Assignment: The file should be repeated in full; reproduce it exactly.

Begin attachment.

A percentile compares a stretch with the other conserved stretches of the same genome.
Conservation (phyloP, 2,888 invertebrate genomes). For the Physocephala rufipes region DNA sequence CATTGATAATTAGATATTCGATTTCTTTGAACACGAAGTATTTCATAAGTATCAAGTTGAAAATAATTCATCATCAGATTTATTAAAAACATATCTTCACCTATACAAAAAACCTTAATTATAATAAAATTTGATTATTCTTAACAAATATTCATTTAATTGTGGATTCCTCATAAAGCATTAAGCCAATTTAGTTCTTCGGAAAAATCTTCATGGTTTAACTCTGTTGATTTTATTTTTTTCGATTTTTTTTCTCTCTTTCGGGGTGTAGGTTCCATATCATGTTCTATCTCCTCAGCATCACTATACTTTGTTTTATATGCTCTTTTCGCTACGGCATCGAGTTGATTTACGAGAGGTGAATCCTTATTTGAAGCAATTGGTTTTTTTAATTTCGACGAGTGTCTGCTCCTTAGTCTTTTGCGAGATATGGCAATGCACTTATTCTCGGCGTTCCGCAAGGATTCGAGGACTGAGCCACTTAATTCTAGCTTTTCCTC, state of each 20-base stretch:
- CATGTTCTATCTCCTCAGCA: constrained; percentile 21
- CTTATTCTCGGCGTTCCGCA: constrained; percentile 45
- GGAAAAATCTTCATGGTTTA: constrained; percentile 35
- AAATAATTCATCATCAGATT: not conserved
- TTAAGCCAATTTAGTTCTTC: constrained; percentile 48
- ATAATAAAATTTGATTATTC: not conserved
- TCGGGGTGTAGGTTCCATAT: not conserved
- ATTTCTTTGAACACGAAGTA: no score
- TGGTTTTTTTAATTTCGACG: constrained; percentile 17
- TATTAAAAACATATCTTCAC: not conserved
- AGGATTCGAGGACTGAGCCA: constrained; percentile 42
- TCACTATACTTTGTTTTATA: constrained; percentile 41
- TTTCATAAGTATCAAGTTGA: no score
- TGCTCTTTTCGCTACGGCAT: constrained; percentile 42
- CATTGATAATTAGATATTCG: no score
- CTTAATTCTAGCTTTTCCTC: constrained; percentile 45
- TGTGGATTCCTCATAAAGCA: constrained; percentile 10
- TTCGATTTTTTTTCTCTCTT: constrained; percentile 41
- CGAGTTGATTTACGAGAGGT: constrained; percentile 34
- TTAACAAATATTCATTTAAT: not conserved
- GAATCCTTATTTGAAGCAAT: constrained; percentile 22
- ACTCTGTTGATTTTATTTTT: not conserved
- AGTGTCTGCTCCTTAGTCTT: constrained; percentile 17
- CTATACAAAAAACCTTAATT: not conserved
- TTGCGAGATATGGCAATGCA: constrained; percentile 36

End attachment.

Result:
A percentile compares a stretch with the other conserved stretches of the same genome.
Conservation (phyloP, 2,888 invertebrate genomes). For the Physocephala rufipes region DNA sequence CATTGATAATTAGATATTCGATTTCTTTGAACACGAAGTATTTCATAAGTATCAAGTTGAAAATAATTCATCATCAGATTTATTAAAAACATATCTTCACCTATACAAAAAACCTTAATTATAATAAAATTTGATTATTCTTAACAAATATTCATTTAATTGTGGATTCCTCATAAAGCATTAAGCCAATTTAGTTCTTCGGAAAAATCTTCATGGTTTAACTCTGTTGATTTTATTTTTTTCGATTTTTTTTCTCTCTTTCGGGGTGTAGGTTCCATATCATGTTCTATCTCCTCAGCATCACTATACTTTGTTTTATATGCTCTTTTCGCTACGGCATCGAGTTGATTTACGAGAGGTGAATCCTTATTTGAAGCAATTGGTTTTTTTAATTTCGACGAGTGTCTGCTCCTTAGTCTTTTGCGAGATATGGCAATGCACTTATTCTCGGCGTTCCGCAAGGATTCGAGGACTGAGCCACTTAATTCTAGCTTTTCCTC, state of each 20-base stretch:
- CATGTTCTATCTCCTCAGCA: constrained; percentile 21
- CTTATTCTCGGCGTTCCGCA: constrained; percentile 45
- GGAAAAATCTTCATGGTTTA: constrained; percentile 35
- AAATAATTCATCATCAGATT: not conserved
- TTAAGCCAATTTAGTTCTTC: constrained; percentile 48
- ATAATAAAATTTGATTATTC: not conserved
- TCGGGGTGTAGGTTCCATAT: not conserved
- ATTTCTTTGAACACGAAGTA: no score
- TGGTTTTTTTAATTTCGACG: constrained; percentile 17
- TATTAAAAACATATCTTCAC: not conserved
- AGGATTCGAGGACTGAGCCA: constrained; percentile 42
- TCACTATACTTTGTTTTATA: constrained; percentile 41
- TTTCATAAGTATCAAGTTGA: no score
- TGCTCTTTTCGCTACGGCAT: constrained; percentile 42
- CATTGATAATTAGATATTCG: no score
- CTTAATTCTAGCTTTTCCTC: constrained; percentile 45
- TGTGGATTCCTCATAAAGCA: constrained; percentile 10
- TTCGATTTTTTTTCTCTCTT: constrained; percentile 41
- CGAGTTGATTTACGAGAGGT: constrained; percentile 34
- TTAACAAATATTCATTTAAT: not conserved
- GAATCCTTATTTGAAGCAAT: constrained; percentile 22
- ACTCTGTTGATTTTATTTTT: not conserved
- AGTGTCTGCTCCTTAGTCTT: constrained; percentile 17
- CTATACAAAAAACCTTAATT: not conserved
- TTGCGAGATATGGCAATGCA: constrained; percentile 36